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    Default Re: Roof Inspection recommendations

    Quote Originally Posted by Raymond Wand View Post
    The first and last lesson is not to walk a metal roof, shake roof, wood shingle roof....
    Especially WET metal, wood shake, wood shingle roofs ... PERSONAL EXPERIENCE talking here - I slipped on a wet wood shake roof and swore I would never do it again after sliding down the wet, slimy, slippery wood shakes on my stomach trying to dig my fingernails into the wood shakes to stop me --- the toes of my shoes caught the gutter (took a lot of 'Oh Crap, how do I get out of this' before I somehow managed to get out of it).

    Then probably less than a month later, maybe a week or two later, I proceeded to do the same STUPID THING, only this time I managed to grab a plumbing vent stack and didn't slide as far ... yeah that WAS the last time I did that stupid thing on wet wood shake and shingle roofs ... metal roofs are different (not wood, right?) so I had to learn the hard way again - gutters COME IN VERY HANDY FOR CATCHING YOUR TOES.

    I've got some other personal examples of stupid roof climbing stories - I survived long enough to learn that it was not worth the risk.

    Jerry Peck, Construction / Litigation Consultant
    Construction Litigation Consultants, LLC ( www.ConstructionLitigationConsultants.com )
    www.AskCodeMan.com

  39. #39
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    Default Re: Roof Inspection recommendations

    Quote Originally Posted by Phil Gould View Post
    A 22' Little Giant will fit ...
    ... into sneakers placed on the top of a Chevy Astro Van backed up to a commerical building wall and parapet and is then high enough to reach within 6 inches of the top of the parapet wall ... which happened to have a 4 foot drop to the roof on the other side - okay, now getting back up and over that parapet wall and finding the ladder was a challenge, but, having done something even stupider, I ALREADY KNEW HOW TO DO IT.

    Jerry Peck, Construction / Litigation Consultant
    Construction Litigation Consultants, LLC ( www.ConstructionLitigationConsultants.com )
    www.AskCodeMan.com

  40. #40
    Join Date
    Feb 2008
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    Caledon, Ontario
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    5,005

    Default Re: Roof Inspection recommendations

    Jerry

    Good points.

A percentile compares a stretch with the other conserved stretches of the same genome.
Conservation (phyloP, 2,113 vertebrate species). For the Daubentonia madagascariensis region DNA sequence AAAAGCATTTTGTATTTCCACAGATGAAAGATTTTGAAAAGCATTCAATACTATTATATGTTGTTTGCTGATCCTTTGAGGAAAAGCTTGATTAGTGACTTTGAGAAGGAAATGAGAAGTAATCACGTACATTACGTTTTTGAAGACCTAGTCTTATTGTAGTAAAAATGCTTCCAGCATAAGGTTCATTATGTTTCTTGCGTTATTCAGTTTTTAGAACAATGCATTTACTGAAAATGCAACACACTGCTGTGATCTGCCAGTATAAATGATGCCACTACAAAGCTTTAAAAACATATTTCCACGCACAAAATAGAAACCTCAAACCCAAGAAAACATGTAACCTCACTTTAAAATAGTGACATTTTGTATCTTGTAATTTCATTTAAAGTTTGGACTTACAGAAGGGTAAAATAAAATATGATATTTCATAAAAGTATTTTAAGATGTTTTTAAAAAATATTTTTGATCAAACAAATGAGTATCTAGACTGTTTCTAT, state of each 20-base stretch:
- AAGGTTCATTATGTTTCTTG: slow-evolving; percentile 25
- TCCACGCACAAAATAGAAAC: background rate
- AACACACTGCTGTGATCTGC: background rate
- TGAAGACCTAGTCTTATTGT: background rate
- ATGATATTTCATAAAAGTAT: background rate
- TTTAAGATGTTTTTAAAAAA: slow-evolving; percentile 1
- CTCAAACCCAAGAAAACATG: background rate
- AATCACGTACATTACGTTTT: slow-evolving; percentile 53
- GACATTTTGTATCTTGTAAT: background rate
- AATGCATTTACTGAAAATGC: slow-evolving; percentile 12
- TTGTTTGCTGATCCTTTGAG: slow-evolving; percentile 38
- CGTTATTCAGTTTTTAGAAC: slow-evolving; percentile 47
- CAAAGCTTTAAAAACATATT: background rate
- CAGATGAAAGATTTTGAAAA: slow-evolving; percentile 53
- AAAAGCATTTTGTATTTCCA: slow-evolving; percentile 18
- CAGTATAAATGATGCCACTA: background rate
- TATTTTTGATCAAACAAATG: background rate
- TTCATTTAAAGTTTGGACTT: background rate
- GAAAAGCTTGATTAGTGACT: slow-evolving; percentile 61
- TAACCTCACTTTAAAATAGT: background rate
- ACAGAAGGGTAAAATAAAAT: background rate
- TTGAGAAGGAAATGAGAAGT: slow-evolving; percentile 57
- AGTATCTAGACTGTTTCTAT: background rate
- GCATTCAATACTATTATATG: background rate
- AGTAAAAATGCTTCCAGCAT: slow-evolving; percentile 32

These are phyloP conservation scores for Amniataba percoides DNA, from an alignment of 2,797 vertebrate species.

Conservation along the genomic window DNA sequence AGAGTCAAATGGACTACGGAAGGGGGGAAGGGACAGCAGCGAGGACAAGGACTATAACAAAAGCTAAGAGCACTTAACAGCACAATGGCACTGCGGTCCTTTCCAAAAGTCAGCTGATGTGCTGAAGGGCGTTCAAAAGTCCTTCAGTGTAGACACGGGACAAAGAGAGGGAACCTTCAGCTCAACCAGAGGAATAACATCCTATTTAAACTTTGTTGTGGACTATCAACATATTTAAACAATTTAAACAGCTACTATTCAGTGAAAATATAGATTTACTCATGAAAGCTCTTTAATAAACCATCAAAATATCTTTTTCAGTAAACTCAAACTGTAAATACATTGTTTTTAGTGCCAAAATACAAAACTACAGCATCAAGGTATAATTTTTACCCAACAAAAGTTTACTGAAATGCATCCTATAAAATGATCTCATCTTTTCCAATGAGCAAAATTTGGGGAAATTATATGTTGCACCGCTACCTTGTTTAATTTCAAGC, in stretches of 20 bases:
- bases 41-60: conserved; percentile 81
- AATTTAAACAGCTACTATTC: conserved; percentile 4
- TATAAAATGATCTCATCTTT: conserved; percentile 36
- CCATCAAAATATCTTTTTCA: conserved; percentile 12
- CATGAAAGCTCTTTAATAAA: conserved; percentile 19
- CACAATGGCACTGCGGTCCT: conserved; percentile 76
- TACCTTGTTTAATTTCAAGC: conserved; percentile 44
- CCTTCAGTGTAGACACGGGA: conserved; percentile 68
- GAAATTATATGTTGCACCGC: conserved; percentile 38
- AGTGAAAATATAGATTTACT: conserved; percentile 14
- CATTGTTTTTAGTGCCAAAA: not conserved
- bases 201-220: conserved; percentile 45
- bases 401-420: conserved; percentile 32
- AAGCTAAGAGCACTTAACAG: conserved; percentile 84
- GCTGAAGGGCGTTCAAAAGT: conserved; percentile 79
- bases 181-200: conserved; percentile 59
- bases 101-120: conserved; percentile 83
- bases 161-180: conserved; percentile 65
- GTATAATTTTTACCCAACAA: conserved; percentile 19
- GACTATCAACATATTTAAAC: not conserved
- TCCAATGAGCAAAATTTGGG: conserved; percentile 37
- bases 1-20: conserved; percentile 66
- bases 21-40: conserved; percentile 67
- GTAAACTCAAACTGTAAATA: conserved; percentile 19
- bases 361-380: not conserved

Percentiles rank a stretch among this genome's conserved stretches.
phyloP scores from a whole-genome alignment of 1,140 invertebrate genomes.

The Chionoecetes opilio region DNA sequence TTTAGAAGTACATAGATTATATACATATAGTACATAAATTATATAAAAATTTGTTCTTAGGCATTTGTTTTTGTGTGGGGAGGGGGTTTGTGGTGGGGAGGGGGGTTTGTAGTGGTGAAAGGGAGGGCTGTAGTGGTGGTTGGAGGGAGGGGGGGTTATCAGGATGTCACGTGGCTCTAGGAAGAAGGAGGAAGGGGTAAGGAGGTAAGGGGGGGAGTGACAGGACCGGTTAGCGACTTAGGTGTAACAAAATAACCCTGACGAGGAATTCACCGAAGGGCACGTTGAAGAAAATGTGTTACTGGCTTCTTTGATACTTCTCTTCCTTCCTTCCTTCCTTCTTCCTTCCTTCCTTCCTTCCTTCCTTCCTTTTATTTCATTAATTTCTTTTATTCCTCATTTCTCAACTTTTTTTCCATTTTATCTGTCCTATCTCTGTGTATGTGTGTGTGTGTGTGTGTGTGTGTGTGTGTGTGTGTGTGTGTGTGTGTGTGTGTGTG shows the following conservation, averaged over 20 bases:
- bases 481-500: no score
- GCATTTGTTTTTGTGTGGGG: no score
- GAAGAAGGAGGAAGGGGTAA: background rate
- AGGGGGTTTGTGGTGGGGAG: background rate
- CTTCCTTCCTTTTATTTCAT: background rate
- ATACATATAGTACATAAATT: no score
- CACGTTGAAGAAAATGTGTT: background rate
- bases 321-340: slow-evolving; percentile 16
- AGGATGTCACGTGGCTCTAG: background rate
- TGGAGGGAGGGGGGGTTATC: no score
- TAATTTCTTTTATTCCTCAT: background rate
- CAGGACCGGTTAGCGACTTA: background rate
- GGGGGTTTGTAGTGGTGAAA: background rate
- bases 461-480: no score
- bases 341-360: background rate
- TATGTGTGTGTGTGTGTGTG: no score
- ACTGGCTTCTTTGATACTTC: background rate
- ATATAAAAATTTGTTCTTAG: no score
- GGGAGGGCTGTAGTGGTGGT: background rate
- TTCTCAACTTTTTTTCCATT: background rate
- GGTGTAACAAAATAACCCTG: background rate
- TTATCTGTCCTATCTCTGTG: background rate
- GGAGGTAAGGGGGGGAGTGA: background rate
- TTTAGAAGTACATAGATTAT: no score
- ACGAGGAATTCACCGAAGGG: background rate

A thousand years ago when I was in the film production business I was told to string a heavy electrical line from the generator to the klieg lights over a wood shake roof. Well I was fine until I start to slide, fortunately I got myself stopped just before the edge of a 25 foot drop.

    It was a good way to clear up constipation!


  41. #41
    Join Date
    Oct 2010
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    Dayton,Tn
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    16

    Default Re: Roof Inspection recommendations

    Gotta have a ladder - gutters, roof, attic, high ceilings, exterior walls, 2nd story decks, outside stairways, lofts, eaves, etc.- gotta have a ladder - some of the time - all of the time. I use 20' ladder that folds down to about 5' by 10" - it's great - its also a multi-positional step ladder. Cosco - is the name on it, I believe. I drive either a SUV (fold down seat) or a P/U though. Good luck.


  42. #42
    Join Date
    Apr 2008
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    McKinney Texas
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    475

    Default Re: Roof Inspection recommendations

    The Cosco ladder that Tabb mentions is what I have. Solid as a rock. Sold at WalMart and less expensive as other brands, and less expensive than what Home Depot and Lowe's sells. I would take the Cosco anyday and will by another if this one wears out. I have climbed over 500 roofs with it. It is stury, takes a licking and keeps on ticking. Folds up and fits in a car trunk, (even though I drive a truck).


  43. #43
    Ken Bates's Avatar
    Ken Bates Guest

    Default Re: Roof Inspection recommendations

    Back to the topic of transporting ladders. Many years ago a car passed me on an interstate road doing at least 60mph ( I drive and think slooowly )
    On the roof was a large canoe tied down to the front and rear bumpers. (this was back in the good olde days when vehicles had real metal bumpers--this is one reason why I keeps mom's 1989 Lincoln town car)

    So, did this vehicle have roof racks?? NO. It may have had rain chanels on the sides of the roof, which is a rare thing today and once I made a set of racks that I fixed to the channels. So, this canoe was securely connected to the vehicle via the friction of an inflated truck tire inner tube.